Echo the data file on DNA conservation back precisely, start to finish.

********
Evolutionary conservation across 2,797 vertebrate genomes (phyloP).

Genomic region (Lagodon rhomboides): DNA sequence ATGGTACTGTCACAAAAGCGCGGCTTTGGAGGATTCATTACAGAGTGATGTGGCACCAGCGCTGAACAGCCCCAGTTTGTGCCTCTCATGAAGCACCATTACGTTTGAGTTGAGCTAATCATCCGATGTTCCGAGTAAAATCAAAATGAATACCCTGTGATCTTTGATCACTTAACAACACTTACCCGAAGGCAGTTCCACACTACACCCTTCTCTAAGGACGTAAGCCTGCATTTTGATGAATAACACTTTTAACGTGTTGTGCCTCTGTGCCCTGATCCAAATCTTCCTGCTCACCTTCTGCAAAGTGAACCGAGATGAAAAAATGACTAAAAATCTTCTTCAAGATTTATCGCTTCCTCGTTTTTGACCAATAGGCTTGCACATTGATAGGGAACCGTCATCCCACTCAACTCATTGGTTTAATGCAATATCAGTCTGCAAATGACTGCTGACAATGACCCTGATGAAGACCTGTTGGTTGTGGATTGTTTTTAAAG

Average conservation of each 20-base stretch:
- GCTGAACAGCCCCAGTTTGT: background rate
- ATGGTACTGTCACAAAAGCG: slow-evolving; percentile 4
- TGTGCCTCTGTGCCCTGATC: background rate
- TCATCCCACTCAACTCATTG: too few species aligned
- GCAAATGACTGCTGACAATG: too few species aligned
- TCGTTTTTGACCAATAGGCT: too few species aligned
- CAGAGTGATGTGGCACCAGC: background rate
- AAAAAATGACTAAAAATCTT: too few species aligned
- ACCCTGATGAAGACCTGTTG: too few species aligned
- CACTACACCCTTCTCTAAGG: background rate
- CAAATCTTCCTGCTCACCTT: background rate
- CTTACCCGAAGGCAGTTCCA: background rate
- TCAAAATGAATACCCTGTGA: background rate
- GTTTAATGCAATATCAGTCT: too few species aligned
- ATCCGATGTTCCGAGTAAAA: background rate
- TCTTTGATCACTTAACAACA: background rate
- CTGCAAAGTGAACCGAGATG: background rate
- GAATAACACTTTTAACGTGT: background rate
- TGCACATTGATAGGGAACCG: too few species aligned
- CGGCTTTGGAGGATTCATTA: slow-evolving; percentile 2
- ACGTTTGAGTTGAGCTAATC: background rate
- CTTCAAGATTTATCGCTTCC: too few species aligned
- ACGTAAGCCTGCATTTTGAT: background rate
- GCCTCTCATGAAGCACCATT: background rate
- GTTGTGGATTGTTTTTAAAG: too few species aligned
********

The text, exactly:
Evolutionary conservation across 2,797 vertebrate genomes (phyloP).

Genomic region (Lagodon rhomboides): DNA sequence ATGGTACTGTCACAAAAGCGCGGCTTTGGAGGATTCATTACAGAGTGATGTGGCACCAGCGCTGAACAGCCCCAGTTTGTGCCTCTCATGAAGCACCATTACGTTTGAGTTGAGCTAATCATCCGATGTTCCGAGTAAAATCAAAATGAATACCCTGTGATCTTTGATCACTTAACAACACTTACCCGAAGGCAGTTCCACACTACACCCTTCTCTAAGGACGTAAGCCTGCATTTTGATGAATAACACTTTTAACGTGTTGTGCCTCTGTGCCCTGATCCAAATCTTCCTGCTCACCTTCTGCAAAGTGAACCGAGATGAAAAAATGACTAAAAATCTTCTTCAAGATTTATCGCTTCCTCGTTTTTGACCAATAGGCTTGCACATTGATAGGGAACCGTCATCCCACTCAACTCATTGGTTTAATGCAATATCAGTCTGCAAATGACTGCTGACAATGACCCTGATGAAGACCTGTTGGTTGTGGATTGTTTTTAAAG

Average conservation of each 20-base stretch:
- GCTGAACAGCCCCAGTTTGT: background rate
- ATGGTACTGTCACAAAAGCG: slow-evolving; percentile 4
- TGTGCCTCTGTGCCCTGATC: background rate
- TCATCCCACTCAACTCATTG: too few species aligned
- GCAAATGACTGCTGACAATG: too few species aligned
- TCGTTTTTGACCAATAGGCT: too few species aligned
- CAGAGTGATGTGGCACCAGC: background rate
- AAAAAATGACTAAAAATCTT: too few species aligned
- ACCCTGATGAAGACCTGTTG: too few species aligned
- CACTACACCCTTCTCTAAGG: background rate
- CAAATCTTCCTGCTCACCTT: background rate
- CTTACCCGAAGGCAGTTCCA: background rate
- TCAAAATGAATACCCTGTGA: background rate
- GTTTAATGCAATATCAGTCT: too few species aligned
- ATCCGATGTTCCGAGTAAAA: background rate
- TCTTTGATCACTTAACAACA: background rate
- CTGCAAAGTGAACCGAGATG: background rate
- GAATAACACTTTTAACGTGT: background rate
- TGCACATTGATAGGGAACCG: too few species aligned
- CGGCTTTGGAGGATTCATTA: slow-evolving; percentile 2
- ACGTTTGAGTTGAGCTAATC: background rate
- CTTCAAGATTTATCGCTTCC: too few species aligned
- ACGTAAGCCTGCATTTTGAT: background rate
- GCCTCTCATGAAGCACCATT: background rate
- GTTGTGGATTGTTTTTAAAG: too few species aligned